David Simner, portfolio manager Fixed Income at Fidelity International provides his thoughts on what to expect from this Thursday’s ECB meeting.
The upcoming ECB meeting is arguably the most important market event of the month and investors will closely scrutinise Mr. Draghi’s announcement of any changes to the Asset Purchase Programme.
Over the past months, expectations have shifted towards a “lower for longer” approach by the ECB, with a smaller amount of monthly purchases paired with a longer extension of the QE programme. While estimates vary, consensus now expects monthly purchases to fall from the current 60bn EUR per calendar month to around 30bn EUR and the QE programme to be extended by nine months.
Such a scenario would allow the ECB to remain engaged for a longer period of time, and help push expectations of the first rate hike further into 2019. Moreover, from a technical perspective, while the net flow effect will be negative for European government bonds, as gross monthly purchases will fall, reinvestment of upcoming maturity will partially mitigate the net impact on the market.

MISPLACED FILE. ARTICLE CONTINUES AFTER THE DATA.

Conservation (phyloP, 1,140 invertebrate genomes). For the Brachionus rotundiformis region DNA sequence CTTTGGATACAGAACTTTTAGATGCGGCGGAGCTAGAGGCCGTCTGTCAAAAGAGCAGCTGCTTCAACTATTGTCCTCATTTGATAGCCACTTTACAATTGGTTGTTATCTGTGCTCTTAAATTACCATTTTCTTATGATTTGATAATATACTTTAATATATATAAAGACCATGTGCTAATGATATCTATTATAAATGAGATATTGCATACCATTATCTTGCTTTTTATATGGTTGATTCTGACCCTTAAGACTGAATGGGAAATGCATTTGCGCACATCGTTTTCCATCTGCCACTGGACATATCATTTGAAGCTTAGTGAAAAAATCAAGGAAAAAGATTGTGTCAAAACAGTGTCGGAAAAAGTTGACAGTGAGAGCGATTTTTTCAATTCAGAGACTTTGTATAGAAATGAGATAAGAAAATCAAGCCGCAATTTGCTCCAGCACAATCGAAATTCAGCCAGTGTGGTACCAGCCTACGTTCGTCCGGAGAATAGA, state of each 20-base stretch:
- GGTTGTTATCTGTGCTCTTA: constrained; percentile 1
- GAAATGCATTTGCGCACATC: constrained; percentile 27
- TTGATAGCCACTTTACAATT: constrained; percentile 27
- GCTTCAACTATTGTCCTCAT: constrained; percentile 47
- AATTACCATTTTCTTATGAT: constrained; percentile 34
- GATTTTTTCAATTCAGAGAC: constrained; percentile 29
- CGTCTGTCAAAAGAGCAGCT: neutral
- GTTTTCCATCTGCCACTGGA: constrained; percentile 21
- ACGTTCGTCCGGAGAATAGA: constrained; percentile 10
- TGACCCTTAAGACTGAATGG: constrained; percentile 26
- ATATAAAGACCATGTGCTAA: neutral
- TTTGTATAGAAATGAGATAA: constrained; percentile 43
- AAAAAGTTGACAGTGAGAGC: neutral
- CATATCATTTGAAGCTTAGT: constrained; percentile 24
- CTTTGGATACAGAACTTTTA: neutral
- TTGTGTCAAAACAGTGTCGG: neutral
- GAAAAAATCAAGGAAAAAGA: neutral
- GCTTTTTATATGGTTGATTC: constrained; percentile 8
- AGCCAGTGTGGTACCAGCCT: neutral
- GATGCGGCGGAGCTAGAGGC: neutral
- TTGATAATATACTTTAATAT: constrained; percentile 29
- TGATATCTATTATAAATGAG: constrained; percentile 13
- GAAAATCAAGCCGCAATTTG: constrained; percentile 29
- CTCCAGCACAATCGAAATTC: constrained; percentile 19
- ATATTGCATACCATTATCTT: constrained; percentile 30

Going into the ECB meeting, the risks appear skewed towards a more hawkish surprise by Mr. Draghi, particularly given the ongoing cyclical rebound across the Eurozone. However, with inflation still lagging and far from the ECB target, lack of wage pressures and risks of renewed EUR strength, Draghi will likely have to err on the side of caution.
The ECB will be keen to ensure that the tapering announcement does not cause another “Bund tantrum” and we can therefore expect strong forward guidance in the press conference. While purchases will slow, an interest rate rise remains very remote at this juncture and monetary policy will remain extremely accommodative for an extended period.
The ECB joins the Federal Reserve and, with all likelihood, the Bank of England among the central banks that favour a less accommodative monetary policy stance. The economic backdrop has certainly improved, and central banks have played a major role in the global growth rebound.
Today, however, “unorthodox” monetary policy tools have largely served their purpose and are clearly no longer needed. By removing stimulus, central banks are very gradually returning to a more normal policy stance, and are providing more leeway for conventional policy tools to be deployed later if required.
Investors, therefore, will need to exercise caution as markets enter a different phase with less central bank support than has been the case over the past decade.